BUFFALO, N.Y. — Six men were indicted Monday on charges of supporting terrorism by training at an al-Qaida camp in Afghanistan where Osama bin Laden declared that there “is going to be a fight against Americans,” authorities said.
A federal grand jury handed up a two-count indictment of six Americans of Yemeni descent from the Buffalo suburb of Lackawanna with providing material support to a foreign terrorist organization. An arraignment was scheduled Tuesday.
Arrested and charged just days after the Sept. 11 anniversary, the men could get up to 15 years in prison if convicted under a 1996 law that prohibits giving money, weapons or other tangible support to foreign groups deemed terrorist organizations by the government.
Only Sahim Alwan, 29, was granted bond of $600,000 at a hearing two weeks ago. Arrangements for his release were still being worked out.
Lawyers for the other five — Yahya Goba, 25; Yasein Taher, 25; Faysal Galab, 26; Shafal Mosed, 24; Mukhtar al-Bakri, 22 — filed notice last week that they intend to appeal the denial of bail.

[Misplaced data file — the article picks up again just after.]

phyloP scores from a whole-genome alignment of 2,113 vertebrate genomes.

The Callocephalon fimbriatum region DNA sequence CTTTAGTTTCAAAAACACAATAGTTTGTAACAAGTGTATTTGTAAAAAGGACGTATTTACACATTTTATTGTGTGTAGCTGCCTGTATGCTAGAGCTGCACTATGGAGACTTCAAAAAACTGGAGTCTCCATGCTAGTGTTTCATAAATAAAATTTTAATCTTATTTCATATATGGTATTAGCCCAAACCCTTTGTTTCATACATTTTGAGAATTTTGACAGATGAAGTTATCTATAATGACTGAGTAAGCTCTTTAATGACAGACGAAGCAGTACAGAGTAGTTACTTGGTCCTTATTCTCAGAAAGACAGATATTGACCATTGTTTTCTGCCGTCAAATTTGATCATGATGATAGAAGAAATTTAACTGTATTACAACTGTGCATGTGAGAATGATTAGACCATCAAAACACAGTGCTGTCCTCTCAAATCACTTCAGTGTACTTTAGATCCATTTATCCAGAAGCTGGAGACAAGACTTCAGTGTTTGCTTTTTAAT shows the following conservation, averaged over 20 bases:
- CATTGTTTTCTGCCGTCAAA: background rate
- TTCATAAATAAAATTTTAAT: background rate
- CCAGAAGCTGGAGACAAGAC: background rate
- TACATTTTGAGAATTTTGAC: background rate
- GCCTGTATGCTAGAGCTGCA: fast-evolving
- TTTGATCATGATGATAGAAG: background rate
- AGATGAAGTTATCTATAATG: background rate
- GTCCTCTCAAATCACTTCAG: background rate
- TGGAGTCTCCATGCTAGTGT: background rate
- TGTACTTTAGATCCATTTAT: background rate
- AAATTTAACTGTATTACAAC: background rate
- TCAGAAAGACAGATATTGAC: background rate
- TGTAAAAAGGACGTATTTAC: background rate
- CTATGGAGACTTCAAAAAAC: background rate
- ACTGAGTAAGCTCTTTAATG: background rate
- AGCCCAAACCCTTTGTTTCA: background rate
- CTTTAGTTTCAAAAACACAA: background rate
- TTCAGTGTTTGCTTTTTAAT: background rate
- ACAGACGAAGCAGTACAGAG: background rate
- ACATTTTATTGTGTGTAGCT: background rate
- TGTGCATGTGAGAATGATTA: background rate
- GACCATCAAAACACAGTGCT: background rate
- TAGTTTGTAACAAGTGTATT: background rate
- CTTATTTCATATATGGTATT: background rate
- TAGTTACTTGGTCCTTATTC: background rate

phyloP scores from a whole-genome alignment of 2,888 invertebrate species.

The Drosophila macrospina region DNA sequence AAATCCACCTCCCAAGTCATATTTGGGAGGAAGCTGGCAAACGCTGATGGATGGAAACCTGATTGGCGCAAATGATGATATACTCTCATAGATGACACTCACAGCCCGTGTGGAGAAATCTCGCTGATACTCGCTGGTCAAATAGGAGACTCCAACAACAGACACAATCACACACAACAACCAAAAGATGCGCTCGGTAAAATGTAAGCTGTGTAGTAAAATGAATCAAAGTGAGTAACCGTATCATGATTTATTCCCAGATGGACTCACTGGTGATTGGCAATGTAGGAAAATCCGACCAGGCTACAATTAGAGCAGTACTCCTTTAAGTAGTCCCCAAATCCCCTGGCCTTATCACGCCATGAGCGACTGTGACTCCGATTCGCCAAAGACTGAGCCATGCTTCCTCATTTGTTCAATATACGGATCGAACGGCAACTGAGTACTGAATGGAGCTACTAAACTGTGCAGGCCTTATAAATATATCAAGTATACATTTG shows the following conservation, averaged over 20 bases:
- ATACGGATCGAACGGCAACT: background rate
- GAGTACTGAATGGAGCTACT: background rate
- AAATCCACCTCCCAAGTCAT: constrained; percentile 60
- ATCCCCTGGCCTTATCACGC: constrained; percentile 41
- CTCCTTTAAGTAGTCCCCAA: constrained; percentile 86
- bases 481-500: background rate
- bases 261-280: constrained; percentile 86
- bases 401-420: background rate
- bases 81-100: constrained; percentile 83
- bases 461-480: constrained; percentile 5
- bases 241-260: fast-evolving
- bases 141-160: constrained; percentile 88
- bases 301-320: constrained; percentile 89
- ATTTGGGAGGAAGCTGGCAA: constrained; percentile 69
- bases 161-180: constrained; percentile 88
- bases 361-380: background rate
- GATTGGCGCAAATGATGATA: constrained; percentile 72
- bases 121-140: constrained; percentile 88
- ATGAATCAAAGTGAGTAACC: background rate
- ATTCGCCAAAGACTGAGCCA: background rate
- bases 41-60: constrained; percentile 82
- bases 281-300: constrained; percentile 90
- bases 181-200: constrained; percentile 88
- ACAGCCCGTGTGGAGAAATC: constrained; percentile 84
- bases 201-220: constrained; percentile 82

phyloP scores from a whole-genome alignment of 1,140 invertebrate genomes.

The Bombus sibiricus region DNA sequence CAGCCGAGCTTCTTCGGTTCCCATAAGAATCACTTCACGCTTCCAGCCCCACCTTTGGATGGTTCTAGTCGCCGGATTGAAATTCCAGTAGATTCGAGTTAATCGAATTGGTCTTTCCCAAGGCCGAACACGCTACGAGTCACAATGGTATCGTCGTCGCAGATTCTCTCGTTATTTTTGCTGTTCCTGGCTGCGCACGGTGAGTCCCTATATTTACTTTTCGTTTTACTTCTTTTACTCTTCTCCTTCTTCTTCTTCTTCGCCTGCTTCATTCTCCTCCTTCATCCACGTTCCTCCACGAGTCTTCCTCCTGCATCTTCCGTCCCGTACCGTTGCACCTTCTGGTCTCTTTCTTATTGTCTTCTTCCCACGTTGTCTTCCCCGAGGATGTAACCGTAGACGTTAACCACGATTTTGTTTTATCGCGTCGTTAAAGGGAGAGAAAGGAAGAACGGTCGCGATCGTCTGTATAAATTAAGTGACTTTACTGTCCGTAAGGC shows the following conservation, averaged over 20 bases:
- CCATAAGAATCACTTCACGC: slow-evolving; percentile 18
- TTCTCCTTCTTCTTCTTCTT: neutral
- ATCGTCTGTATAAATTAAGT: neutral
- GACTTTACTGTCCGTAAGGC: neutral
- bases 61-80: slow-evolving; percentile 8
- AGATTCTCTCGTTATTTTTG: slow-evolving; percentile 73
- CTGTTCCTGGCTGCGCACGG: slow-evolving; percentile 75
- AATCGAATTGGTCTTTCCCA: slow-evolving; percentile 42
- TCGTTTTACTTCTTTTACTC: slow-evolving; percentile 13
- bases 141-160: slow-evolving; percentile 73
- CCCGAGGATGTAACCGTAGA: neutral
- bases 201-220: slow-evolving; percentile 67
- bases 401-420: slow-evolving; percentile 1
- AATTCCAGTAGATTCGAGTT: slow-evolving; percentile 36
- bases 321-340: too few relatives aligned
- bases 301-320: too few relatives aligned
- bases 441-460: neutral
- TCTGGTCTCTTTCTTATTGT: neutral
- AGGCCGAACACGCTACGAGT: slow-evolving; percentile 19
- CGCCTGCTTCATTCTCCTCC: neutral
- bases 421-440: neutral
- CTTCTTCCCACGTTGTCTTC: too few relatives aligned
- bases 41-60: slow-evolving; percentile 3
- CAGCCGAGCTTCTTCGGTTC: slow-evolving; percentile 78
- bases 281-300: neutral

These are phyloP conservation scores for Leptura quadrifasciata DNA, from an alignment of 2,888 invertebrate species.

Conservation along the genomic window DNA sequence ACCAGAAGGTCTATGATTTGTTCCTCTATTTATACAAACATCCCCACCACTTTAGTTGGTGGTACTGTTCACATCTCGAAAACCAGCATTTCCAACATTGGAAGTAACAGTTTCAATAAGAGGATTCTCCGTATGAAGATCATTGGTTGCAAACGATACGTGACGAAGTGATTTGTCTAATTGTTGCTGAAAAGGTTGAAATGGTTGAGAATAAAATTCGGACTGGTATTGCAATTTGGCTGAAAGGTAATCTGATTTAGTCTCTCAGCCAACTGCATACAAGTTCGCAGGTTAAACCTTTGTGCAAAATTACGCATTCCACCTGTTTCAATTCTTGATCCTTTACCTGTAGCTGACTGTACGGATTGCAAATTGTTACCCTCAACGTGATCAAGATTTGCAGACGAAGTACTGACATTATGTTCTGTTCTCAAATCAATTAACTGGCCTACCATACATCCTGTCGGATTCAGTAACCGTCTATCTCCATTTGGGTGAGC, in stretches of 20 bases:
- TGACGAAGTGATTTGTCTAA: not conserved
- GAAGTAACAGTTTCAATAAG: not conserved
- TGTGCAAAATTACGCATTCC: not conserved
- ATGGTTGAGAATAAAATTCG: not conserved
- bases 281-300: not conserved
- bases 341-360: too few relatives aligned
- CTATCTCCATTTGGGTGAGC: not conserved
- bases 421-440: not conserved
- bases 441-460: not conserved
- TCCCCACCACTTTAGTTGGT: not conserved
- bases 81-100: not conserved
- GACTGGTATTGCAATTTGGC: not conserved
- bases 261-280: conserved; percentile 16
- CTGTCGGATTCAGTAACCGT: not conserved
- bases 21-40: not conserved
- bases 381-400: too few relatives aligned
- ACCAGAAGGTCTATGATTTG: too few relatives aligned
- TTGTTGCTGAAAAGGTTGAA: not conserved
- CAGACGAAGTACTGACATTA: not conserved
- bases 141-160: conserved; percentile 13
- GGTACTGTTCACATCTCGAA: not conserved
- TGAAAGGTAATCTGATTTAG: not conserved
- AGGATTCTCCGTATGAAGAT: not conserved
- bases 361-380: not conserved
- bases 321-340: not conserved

All of the men have professed their innocence; four of the six deny ever going to Afghanistan or to the training camp.
Prosecutors maintain the men were awaiting orders from bin Laden’s group to carry out an attack in the United States. But in a statement Monday, U.S. Attorney Michael Battle emphasized that “the investigation has failed to establish any immediate threat to the western New York area.”
“I was happy that Mr. Battle chose to include that statement,” said William Clauss, a federal public defender representing Goba. “It corroborates what we believe we know, which is that our clients are not dangerous to the community.”